The Book Of Lies was roughly the twentieth novel I have written for young people, although many of those twenty were much shorter. I’ve been (writing) now for two decades and for the second of those two decades, it has been my only job. Before that, I was a teacher and teacher-librarian for twenty-three years. I point this out as a way of explaining that I don’t have to think consciously about how to form stories for the young – it comes naturally for me. I sometimes use language that is too grown up for the readership in the first draft, particularly if I have been reading some fine adult writing in my leisure time. For a while, I was on a binge of John Irving, Ian McEwan, and Annie Proulx, all of whom I adore as writers and found myself borrowing some of their sentence structures which were too complicated for what I was writing at the time. I usually pick this up myself in the second draft and if I miss it, my editor soon sorts me out. As an unwritten rule, I find the essence of writing well for the young is to drive the plot along at a good pace, stay focused on a small number of main characters I care about myself, challenge kids and don’t be afraid they won’t understand something. I trusted kids to understand that language can be highly ambiguous because of the sophistication of the human mind and that this was a loophole in the magic that The Book Of Lies was exploiting.
The books in the “Book Of Lies” series are very cinematic in scope. Has there been any talk of any movies being adapted from them?
Only last week a maker of children's film and television programs contacted me about BoL. He was interested in one of my earlier novels but nothing ever came of it. I'll have to wait and see what comes of this.
Which other book was being looked at for a movie? I'd like to point people to this so we could possibly start a groundswell in interest both in this and the BoL series.
'Black Taxi'. There was talk of it being used as a vehicle for Lindsey Lohan but I don't know how far advanced that idea had gone. It is a very different genre from BoL, of course.
Harry Potter, like it or not, has changed the face of youth orientated fiction, probably forever. How do you think this will affect the landscape in the years to come? It is a good change or bad change? Is it harder to write youth fiction now that the success of HP has raised the bar? Do you feel any pressure to succumb to writing a novel that copies, more or less, the style to sell more books?
Yes, HP has changed the landscape for youth fiction. Firstly, I think it has brought more young readers into the fold and that can only be a great thing. Of course those readers will soon grow up, but I think JK Rowling's legacy will linger in the collective memory of how children can become so powerfully enthused by a special book or series and so teachers, librarians and parents in general will be eager to see this ground swell continue. She brought back the fun element to children's books too. I think kids books became a bit serious through the seventies and eighties in response to social break down seen in single parent families, drugs and rising crime rates, the aftermath of the Vietnam War, the failure of leftist social and political policies to bring about the Great Society so many hoped for. I have to admit that my books have been part of this, although I'm lightening up now. Perhaps I'm doing so because Harry has given me permission. That's an interesting thought.
The publishing landscape has been affected by Harry too. Publishers always did better out of their children's lists than they would ever admit and many used the profits from their children's books, either to prop up less commercial adult projects, or take a gamble on a new writer in the hope he/she would become a big seller in the future. That's certainly the case in Australia and to some extent England. Not so sure about the US where things are more ferociously commercial. What Harry has shown them however, is children's books can be the huge earners in their own right. That has given children's books long overdue respect and attention in certain quarters and I'm quietly pleased about that. However, the danger here is that publishers will get pre-occupied with unearthing the next Harry, instead of nurturing a range of new talent that collectively creates the rich array of literature for the young that society needs, (but doesn't make a lot of money). Most children's writer don't want to get rich, they want to see their books in the hands of children. Personally, I haven't felt any pressure from publishers or the marketplace to write like JK Rowling. If I have taken on fantasy as a genre, it was to get away from my serious self, have some fun and try a new challenge in my writing. In fact, the view among my colleagues is that you'd do yourself a huge disservice by trying to copy the Rowling mold. Having said that, I was recently shown some sales figure for BoL in Australia and they are pretty amazing considering the size of our market. While I have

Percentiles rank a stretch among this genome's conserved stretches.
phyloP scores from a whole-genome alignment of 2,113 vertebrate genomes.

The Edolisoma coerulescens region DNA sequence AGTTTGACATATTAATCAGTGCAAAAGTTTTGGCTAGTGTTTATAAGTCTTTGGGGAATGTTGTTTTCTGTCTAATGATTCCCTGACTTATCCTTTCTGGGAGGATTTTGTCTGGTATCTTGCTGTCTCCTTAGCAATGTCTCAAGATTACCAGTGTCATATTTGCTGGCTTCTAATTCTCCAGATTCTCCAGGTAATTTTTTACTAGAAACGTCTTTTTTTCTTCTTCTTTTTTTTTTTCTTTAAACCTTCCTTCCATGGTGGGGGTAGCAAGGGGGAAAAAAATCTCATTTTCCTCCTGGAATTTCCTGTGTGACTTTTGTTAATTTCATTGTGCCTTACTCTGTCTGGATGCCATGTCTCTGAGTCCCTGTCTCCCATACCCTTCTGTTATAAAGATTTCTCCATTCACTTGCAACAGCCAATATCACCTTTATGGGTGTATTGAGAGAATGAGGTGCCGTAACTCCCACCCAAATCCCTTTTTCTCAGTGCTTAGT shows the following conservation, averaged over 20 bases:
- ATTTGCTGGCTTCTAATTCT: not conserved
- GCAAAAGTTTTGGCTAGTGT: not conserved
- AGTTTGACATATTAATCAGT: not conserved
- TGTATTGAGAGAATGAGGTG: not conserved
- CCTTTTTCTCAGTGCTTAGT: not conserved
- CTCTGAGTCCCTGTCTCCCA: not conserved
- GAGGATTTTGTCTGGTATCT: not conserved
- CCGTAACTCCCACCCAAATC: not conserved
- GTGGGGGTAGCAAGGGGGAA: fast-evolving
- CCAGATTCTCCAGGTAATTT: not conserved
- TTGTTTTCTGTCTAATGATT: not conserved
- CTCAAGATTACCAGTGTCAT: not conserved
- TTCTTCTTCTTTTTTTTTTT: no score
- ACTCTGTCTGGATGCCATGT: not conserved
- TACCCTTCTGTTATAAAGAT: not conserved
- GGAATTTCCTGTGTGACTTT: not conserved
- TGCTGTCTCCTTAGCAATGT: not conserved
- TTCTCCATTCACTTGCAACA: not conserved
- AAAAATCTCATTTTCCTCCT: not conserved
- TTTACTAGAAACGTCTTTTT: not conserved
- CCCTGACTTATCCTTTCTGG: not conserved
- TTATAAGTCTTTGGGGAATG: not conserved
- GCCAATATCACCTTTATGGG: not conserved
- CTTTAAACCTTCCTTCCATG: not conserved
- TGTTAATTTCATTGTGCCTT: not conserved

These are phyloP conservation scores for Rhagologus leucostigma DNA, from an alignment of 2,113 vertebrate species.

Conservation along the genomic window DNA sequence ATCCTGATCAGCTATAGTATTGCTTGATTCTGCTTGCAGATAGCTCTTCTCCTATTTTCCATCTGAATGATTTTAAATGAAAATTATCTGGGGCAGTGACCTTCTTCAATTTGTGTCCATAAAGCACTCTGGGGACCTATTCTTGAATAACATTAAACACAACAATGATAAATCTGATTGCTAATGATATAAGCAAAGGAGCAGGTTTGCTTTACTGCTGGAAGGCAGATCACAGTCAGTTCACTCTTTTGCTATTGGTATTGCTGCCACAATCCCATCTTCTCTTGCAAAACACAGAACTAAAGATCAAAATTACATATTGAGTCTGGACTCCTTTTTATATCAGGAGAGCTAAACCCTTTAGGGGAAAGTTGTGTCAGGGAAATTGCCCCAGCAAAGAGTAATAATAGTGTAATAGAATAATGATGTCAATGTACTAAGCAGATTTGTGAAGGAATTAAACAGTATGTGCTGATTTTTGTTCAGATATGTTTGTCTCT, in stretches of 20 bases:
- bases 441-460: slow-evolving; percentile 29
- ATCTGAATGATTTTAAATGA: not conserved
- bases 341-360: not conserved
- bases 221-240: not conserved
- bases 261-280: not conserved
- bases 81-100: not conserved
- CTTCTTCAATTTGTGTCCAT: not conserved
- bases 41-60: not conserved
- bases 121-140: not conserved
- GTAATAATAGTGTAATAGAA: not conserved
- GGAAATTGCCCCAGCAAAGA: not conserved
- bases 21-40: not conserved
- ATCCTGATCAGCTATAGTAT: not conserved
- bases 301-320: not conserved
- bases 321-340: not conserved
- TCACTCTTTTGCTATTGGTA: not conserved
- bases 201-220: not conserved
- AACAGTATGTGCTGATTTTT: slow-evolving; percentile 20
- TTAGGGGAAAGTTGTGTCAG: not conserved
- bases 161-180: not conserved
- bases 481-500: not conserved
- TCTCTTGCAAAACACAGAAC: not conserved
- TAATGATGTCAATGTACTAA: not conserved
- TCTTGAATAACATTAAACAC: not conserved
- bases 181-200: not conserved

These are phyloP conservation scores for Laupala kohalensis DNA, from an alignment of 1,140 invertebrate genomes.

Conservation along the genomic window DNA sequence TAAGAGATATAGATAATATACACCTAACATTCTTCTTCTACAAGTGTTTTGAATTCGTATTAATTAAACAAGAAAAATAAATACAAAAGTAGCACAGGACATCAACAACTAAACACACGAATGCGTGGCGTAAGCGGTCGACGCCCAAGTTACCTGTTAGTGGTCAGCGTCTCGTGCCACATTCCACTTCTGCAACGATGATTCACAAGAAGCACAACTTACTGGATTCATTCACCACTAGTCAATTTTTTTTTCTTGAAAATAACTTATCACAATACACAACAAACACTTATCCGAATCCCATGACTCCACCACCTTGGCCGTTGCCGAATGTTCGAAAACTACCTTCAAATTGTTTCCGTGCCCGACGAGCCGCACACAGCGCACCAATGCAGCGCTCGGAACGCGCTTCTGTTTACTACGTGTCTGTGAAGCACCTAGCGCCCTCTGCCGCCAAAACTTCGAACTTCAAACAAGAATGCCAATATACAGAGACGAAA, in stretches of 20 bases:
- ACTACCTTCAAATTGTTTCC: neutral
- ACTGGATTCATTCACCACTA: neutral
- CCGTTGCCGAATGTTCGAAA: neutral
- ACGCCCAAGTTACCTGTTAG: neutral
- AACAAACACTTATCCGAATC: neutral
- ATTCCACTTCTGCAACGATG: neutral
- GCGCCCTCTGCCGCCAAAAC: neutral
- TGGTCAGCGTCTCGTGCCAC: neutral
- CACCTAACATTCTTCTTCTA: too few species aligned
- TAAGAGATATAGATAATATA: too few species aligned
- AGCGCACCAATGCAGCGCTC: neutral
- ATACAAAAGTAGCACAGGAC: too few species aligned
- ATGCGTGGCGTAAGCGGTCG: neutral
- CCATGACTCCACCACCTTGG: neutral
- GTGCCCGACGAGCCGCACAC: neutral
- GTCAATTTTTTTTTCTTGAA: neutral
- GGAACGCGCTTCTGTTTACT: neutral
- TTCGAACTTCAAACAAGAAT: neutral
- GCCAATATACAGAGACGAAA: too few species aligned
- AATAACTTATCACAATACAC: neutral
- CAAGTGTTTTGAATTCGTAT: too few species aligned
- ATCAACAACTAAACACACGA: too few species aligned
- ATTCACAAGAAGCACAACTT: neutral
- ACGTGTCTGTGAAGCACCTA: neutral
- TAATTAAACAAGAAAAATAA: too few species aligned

novels that have sold more, they are the type taken up by schools for study and so sell 30 copies at a time, year after year to kids who aren't choosing them personally. BoL has achieved these sales without that educational element and purely because kids like it.
So there is something about fantasy.
The trend is changing now though. The new hot property is adventure stories. The king of this genre is Anthony Horowitz and his Alex Rider Books. I am definitely noticing many copycat series emerging to cash in on this, and I know that publishers are looking for such manuscripts. In many ways, this re-birth of the Boys Own Adventure concept was always going to come. Poor old Biggles was retired forty years ago on the grounds of political correctness. Alex Rider is Biggles by another name, without the dated story lines and racism. I have no intention of joining the trend. I have written adventure stories in some of my shorter and younger books. I enjoy it and I do it for myself and my readers, not to please publishers.